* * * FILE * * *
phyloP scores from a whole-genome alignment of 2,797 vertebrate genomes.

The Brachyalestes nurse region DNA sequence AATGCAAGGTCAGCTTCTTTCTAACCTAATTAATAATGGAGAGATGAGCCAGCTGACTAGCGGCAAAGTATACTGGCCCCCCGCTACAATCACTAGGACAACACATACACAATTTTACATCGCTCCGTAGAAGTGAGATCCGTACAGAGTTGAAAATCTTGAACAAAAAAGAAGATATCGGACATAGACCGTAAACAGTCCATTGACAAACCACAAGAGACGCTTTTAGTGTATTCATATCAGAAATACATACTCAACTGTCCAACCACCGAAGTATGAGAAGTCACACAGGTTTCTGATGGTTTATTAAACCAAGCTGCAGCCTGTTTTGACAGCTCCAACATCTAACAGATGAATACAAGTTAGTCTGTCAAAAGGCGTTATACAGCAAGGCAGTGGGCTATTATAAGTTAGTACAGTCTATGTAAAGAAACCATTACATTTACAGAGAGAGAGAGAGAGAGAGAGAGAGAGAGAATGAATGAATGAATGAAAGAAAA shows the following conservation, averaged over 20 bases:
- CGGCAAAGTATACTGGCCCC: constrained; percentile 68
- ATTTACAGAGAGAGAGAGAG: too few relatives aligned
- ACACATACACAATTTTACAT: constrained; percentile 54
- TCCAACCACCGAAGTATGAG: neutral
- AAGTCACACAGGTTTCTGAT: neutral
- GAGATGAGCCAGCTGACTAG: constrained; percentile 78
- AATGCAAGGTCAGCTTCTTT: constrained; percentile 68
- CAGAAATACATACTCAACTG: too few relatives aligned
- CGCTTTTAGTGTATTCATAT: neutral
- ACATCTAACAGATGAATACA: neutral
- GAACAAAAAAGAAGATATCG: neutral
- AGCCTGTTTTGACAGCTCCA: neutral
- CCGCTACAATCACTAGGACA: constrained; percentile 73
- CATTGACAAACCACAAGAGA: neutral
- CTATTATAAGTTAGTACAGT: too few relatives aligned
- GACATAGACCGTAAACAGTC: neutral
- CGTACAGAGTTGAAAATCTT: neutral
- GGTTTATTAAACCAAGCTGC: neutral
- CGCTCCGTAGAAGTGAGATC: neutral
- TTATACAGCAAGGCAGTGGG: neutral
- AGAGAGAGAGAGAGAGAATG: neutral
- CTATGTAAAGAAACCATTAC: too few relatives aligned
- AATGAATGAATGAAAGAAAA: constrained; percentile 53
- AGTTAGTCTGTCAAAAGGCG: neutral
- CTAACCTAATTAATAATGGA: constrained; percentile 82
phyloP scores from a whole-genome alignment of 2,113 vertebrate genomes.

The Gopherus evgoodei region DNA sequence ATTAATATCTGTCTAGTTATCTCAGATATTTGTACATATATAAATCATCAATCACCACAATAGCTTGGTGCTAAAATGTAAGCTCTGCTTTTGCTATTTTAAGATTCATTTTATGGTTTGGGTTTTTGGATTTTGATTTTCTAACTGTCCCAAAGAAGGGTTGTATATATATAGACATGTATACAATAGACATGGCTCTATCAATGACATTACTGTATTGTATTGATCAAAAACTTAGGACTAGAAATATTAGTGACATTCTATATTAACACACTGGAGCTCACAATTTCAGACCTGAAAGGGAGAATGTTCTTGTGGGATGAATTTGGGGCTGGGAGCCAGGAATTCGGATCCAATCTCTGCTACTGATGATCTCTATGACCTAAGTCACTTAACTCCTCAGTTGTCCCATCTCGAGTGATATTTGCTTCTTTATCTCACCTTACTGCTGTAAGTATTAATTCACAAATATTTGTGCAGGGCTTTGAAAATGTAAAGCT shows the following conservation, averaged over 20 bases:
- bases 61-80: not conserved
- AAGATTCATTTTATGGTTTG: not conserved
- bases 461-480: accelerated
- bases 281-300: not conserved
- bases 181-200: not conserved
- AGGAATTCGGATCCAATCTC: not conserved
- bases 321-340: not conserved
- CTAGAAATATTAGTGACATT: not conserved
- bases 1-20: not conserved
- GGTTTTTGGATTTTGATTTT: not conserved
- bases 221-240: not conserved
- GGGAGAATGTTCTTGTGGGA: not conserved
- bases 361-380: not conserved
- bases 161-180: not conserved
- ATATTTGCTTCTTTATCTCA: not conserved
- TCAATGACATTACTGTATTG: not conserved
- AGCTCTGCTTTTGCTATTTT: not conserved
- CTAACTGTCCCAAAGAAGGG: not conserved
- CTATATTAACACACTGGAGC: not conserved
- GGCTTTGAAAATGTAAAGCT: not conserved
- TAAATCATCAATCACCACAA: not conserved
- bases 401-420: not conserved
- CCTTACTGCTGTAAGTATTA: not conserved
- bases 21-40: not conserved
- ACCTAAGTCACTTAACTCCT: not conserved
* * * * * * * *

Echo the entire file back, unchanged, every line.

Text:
phyloP scores from a whole-genome alignment of 2,797 vertebrate genomes.

The Brachyalestes nurse region DNA sequence AATGCAAGGTCAGCTTCTTTCTAACCTAATTAATAATGGAGAGATGAGCCAGCTGACTAGCGGCAAAGTATACTGGCCCCCCGCTACAATCACTAGGACAACACATACACAATTTTACATCGCTCCGTAGAAGTGAGATCCGTACAGAGTTGAAAATCTTGAACAAAAAAGAAGATATCGGACATAGACCGTAAACAGTCCATTGACAAACCACAAGAGACGCTTTTAGTGTATTCATATCAGAAATACATACTCAACTGTCCAACCACCGAAGTATGAGAAGTCACACAGGTTTCTGATGGTTTATTAAACCAAGCTGCAGCCTGTTTTGACAGCTCCAACATCTAACAGATGAATACAAGTTAGTCTGTCAAAAGGCGTTATACAGCAAGGCAGTGGGCTATTATAAGTTAGTACAGTCTATGTAAAGAAACCATTACATTTACAGAGAGAGAGAGAGAGAGAGAGAGAGAGAGAATGAATGAATGAATGAAAGAAAA shows the following conservation, averaged over 20 bases:
- CGGCAAAGTATACTGGCCCC: constrained; percentile 68
- ATTTACAGAGAGAGAGAGAG: too few relatives aligned
- ACACATACACAATTTTACAT: constrained; percentile 54
- TCCAACCACCGAAGTATGAG: neutral
- AAGTCACACAGGTTTCTGAT: neutral
- GAGATGAGCCAGCTGACTAG: constrained; percentile 78
- AATGCAAGGTCAGCTTCTTT: constrained; percentile 68
- CAGAAATACATACTCAACTG: too few relatives aligned
- CGCTTTTAGTGTATTCATAT: neutral
- ACATCTAACAGATGAATACA: neutral
- GAACAAAAAAGAAGATATCG: neutral
- AGCCTGTTTTGACAGCTCCA: neutral
- CCGCTACAATCACTAGGACA: constrained; percentile 73
- CATTGACAAACCACAAGAGA: neutral
- CTATTATAAGTTAGTACAGT: too few relatives aligned
- GACATAGACCGTAAACAGTC: neutral
- CGTACAGAGTTGAAAATCTT: neutral
- GGTTTATTAAACCAAGCTGC: neutral
- CGCTCCGTAGAAGTGAGATC: neutral
- TTATACAGCAAGGCAGTGGG: neutral
- AGAGAGAGAGAGAGAGAATG: neutral
- CTATGTAAAGAAACCATTAC: too few relatives aligned
- AATGAATGAATGAAAGAAAA: constrained; percentile 53
- AGTTAGTCTGTCAAAAGGCG: neutral
- CTAACCTAATTAATAATGGA: constrained; percentile 82
phyloP scores from a whole-genome alignment of 2,113 vertebrate genomes.

The Gopherus evgoodei region DNA sequence ATTAATATCTGTCTAGTTATCTCAGATATTTGTACATATATAAATCATCAATCACCACAATAGCTTGGTGCTAAAATGTAAGCTCTGCTTTTGCTATTTTAAGATTCATTTTATGGTTTGGGTTTTTGGATTTTGATTTTCTAACTGTCCCAAAGAAGGGTTGTATATATATAGACATGTATACAATAGACATGGCTCTATCAATGACATTACTGTATTGTATTGATCAAAAACTTAGGACTAGAAATATTAGTGACATTCTATATTAACACACTGGAGCTCACAATTTCAGACCTGAAAGGGAGAATGTTCTTGTGGGATGAATTTGGGGCTGGGAGCCAGGAATTCGGATCCAATCTCTGCTACTGATGATCTCTATGACCTAAGTCACTTAACTCCTCAGTTGTCCCATCTCGAGTGATATTTGCTTCTTTATCTCACCTTACTGCTGTAAGTATTAATTCACAAATATTTGTGCAGGGCTTTGAAAATGTAAAGCT shows the following conservation, averaged over 20 bases:
- bases 61-80: not conserved
- AAGATTCATTTTATGGTTTG: not conserved
- bases 461-480: accelerated
- bases 281-300: not conserved
- bases 181-200: not conserved
- AGGAATTCGGATCCAATCTC: not conserved
- bases 321-340: not conserved
- CTAGAAATATTAGTGACATT: not conserved
- bases 1-20: not conserved
- GGTTTTTGGATTTTGATTTT: not conserved
- bases 221-240: not conserved
- GGGAGAATGTTCTTGTGGGA: not conserved
- bases 361-380: not conserved
- bases 161-180: not conserved
- ATATTTGCTTCTTTATCTCA: not conserved
- TCAATGACATTACTGTATTG: not conserved
- AGCTCTGCTTTTGCTATTTT: not conserved
- CTAACTGTCCCAAAGAAGGG: not conserved
- CTATATTAACACACTGGAGC: not conserved
- GGCTTTGAAAATGTAAAGCT: not conserved
- TAAATCATCAATCACCACAA: not conserved
- bases 401-420: not conserved
- CCTTACTGCTGTAAGTATTA: not conserved
- bases 21-40: not conserved
- ACCTAAGTCACTTAACTCCT: not conserved